Johnson B.C.,Purdue University | Lisse C.M.,JHU APL | Chen C.H.,STS Inc | Melosh H.J.,Purdue University | And 7 more authors.
Astrophysical Journal | Year: 2012

Spectral modeling of the large infrared excess in the Spitzer IRS spectra of HD 172555 suggests that there is more than 1019 kg of submicron dust in the system. Using physical arguments and constraints from observations, we rule out the possibility of the infrared excess being created by a magma ocean planet or a circumplanetary disk or torus. We show that the infrared excess is consistent with a circumstellar debris disk or torus, located at 6 AU, that was created by a planetary scale hypervelocity impact. We find that radiation pressure should remove submicron dust from the debris disk in less than one year. However, the system's mid-infrared photometric flux, dominated by submicron grains, has been stable within 4% over the last 27 years, from the Infrared Astronomical Satellite (1983) to WISE (2010). Our new spectral modeling work and calculations of the radiation pressure on fine dust in HD 172555 provide a self-consistent explanation for this apparent contradiction. We also explore the unconfirmed claim that 1047 molecules of SiO vapor are needed to explain an emission feature at 8 μm in the Spitzer IRS spectrum of HD 172555. We find that unless there are 1048 atoms or 0.05 M ⊕ of atomic Si and O vapor in the system, SiO vapor should be destroyed by photo-dissociation in less than 0.2 years. We argue that a second plausible explanation for the 8 μm feature can be emission from solid SiO, which naturally occurs in submicron silicate "smokes" created by quickly condensing vaporized silicate. © 2012. The American Astronomical Society. All rights reserved.. Source

Lui A.T.Y.,JHU APL | Zong Q.-G.,Beijing Institute of Technology | Zong Q.-G.,University of Massachusetts Lowell | Wang C.,Chinese Academy of Sciences | Dunlop M.W.,Rutherford Appleton Laboratory
Journal of Geophysical Research: Space Physics | Year: 2012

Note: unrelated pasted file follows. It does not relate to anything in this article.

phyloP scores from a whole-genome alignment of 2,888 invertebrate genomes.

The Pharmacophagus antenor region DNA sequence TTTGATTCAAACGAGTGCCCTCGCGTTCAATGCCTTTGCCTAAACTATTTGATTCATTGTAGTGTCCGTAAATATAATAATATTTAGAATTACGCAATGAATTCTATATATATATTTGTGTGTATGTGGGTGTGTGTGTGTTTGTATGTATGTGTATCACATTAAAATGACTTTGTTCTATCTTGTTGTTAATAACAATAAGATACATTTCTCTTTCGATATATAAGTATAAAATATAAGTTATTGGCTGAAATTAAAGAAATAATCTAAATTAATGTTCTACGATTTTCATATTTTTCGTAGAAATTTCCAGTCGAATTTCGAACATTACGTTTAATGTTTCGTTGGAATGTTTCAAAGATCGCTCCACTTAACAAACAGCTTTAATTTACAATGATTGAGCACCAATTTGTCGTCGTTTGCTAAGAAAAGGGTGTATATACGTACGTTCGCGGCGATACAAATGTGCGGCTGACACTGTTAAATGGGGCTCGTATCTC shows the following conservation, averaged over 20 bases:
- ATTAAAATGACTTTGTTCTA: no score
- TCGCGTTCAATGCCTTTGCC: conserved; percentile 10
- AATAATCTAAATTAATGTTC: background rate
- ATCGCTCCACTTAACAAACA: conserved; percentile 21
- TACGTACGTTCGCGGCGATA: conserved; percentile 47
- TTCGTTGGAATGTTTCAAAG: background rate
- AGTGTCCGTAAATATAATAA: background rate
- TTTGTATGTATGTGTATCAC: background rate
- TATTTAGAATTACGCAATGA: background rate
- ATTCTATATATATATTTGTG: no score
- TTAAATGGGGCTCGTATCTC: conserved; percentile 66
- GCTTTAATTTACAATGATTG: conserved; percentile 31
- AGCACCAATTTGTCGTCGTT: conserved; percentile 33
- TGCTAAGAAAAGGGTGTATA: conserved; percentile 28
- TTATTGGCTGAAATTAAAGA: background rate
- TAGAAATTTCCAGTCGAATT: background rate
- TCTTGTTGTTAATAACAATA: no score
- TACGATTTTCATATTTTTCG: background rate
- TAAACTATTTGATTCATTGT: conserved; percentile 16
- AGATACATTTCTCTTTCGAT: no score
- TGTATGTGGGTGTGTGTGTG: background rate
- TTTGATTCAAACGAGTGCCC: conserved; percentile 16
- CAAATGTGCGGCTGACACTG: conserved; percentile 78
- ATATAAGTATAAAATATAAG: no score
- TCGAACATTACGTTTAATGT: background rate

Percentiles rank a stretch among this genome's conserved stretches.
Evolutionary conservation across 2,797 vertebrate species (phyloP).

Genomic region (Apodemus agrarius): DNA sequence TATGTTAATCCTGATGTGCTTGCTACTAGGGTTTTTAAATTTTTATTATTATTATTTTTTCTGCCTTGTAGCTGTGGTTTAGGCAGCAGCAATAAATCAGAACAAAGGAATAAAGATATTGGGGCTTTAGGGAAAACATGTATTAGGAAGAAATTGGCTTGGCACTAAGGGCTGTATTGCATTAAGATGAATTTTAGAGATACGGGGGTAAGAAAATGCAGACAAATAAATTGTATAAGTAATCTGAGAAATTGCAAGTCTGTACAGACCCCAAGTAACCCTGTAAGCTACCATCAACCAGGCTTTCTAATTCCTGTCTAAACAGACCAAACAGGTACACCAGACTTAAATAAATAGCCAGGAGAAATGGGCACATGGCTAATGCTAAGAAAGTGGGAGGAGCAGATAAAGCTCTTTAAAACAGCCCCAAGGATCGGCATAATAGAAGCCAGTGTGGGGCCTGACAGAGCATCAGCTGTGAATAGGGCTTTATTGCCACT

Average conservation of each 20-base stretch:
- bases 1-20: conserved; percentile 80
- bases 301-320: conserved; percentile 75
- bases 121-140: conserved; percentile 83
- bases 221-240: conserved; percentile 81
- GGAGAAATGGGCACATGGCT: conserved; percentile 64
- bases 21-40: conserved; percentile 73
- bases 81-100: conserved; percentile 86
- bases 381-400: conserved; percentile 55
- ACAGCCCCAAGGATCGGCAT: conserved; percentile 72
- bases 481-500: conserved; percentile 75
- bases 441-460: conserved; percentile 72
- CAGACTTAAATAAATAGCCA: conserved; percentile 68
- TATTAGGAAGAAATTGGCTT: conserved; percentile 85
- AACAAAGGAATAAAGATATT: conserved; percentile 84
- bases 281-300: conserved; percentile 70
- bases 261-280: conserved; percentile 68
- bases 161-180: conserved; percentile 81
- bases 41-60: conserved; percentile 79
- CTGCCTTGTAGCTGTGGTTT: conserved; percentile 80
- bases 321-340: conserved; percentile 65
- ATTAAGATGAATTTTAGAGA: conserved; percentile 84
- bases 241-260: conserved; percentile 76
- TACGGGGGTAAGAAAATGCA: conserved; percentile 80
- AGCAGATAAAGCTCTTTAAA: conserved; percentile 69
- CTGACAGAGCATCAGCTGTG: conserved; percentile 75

We examine the strength of the electron source associated with dipolarization at the outer boundary of the radiation belts using multisatellite observations from THEMIS. This topic is relevant to the determination on the relative roles of inward radial diffusion versus internal local acceleration for the origin of the relativistic electrons in the outer radiation belt. We focus on the electron phase space density (PSD) as a function of the first adiabatic invariant () for equatorially mirroring population over a broad energy range. It is found that the source strength associated with dipolarization for non-storm periods at the outer boundary of the radiation belts can be well above the observed fluxes of relativistic electrons inside the outer radiation belt. The PSD change due to the magnetic field strength variation dominates over PSD change from the energy flux increase with dipolarization, resulting in a strong anticorrelation between magnetic field strength and PSD values at a given . If observations from closely spaced satellites during the same event can be used to indicate radial transport of electrons with dipolarization, then the observed PSD at these satellites indicates frequent occurrence of non-adiabatic process during their radial transport. © 2012. American Geophysical Union. All Rights Reserved. Source